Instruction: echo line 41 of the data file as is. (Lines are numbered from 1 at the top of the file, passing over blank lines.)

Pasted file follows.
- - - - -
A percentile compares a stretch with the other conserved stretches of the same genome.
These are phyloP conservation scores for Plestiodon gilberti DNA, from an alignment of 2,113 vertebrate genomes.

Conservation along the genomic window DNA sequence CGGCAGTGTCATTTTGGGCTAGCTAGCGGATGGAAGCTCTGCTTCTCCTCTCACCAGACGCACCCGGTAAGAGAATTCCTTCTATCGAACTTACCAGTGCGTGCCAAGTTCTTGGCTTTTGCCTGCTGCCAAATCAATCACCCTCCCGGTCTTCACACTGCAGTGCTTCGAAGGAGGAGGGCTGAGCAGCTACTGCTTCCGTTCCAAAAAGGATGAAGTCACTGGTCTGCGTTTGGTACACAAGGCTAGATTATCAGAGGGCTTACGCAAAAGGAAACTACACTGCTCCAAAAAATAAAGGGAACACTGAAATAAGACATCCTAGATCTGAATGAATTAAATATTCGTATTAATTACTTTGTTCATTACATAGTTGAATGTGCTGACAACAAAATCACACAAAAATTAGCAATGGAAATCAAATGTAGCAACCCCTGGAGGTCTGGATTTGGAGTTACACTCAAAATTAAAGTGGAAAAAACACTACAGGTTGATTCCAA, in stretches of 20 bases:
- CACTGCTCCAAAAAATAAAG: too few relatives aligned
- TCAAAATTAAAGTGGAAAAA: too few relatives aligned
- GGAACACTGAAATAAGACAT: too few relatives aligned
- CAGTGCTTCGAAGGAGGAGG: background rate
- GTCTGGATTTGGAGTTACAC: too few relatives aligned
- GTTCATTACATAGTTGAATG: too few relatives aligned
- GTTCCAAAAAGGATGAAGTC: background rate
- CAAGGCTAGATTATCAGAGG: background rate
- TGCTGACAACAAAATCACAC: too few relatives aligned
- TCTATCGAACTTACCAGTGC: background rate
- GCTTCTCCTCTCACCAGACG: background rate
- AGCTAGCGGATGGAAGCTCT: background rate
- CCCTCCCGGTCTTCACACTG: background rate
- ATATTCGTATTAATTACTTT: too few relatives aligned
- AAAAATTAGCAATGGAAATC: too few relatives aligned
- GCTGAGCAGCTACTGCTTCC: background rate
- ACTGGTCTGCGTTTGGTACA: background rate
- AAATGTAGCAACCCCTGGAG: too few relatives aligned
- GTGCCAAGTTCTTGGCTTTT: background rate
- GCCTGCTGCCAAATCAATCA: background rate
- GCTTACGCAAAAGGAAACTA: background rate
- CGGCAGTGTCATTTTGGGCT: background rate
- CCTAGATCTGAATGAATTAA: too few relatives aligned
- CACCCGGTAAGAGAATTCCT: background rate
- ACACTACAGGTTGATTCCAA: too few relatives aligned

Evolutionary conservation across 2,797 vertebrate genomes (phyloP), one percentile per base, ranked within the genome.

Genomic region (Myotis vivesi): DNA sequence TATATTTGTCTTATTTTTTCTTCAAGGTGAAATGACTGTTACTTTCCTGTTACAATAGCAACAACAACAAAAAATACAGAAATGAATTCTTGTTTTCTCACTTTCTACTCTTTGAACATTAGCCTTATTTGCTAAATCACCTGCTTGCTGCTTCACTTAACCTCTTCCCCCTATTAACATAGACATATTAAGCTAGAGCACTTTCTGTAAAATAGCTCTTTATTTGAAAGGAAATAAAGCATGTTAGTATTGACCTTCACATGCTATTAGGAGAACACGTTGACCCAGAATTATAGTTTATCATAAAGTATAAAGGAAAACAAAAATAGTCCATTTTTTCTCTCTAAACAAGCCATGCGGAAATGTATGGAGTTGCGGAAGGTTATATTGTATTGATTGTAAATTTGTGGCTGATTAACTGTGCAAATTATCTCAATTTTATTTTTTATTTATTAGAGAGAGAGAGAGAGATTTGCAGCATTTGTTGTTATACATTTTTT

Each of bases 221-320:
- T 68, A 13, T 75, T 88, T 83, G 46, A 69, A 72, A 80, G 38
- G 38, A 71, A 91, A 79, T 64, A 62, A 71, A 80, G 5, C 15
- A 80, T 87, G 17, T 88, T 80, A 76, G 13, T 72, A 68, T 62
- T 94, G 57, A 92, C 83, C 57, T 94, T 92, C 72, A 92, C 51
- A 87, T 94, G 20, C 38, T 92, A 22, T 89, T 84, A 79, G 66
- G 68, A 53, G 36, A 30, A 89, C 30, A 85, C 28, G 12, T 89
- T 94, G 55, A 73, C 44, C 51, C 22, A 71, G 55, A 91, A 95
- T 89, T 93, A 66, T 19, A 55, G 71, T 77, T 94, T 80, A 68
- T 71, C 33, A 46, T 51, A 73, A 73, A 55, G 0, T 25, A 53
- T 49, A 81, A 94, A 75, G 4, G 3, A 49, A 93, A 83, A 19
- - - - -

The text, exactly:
- T 49, A 81, A 94, A 75, G 4, G 3, A 49, A 93, A 83, A 19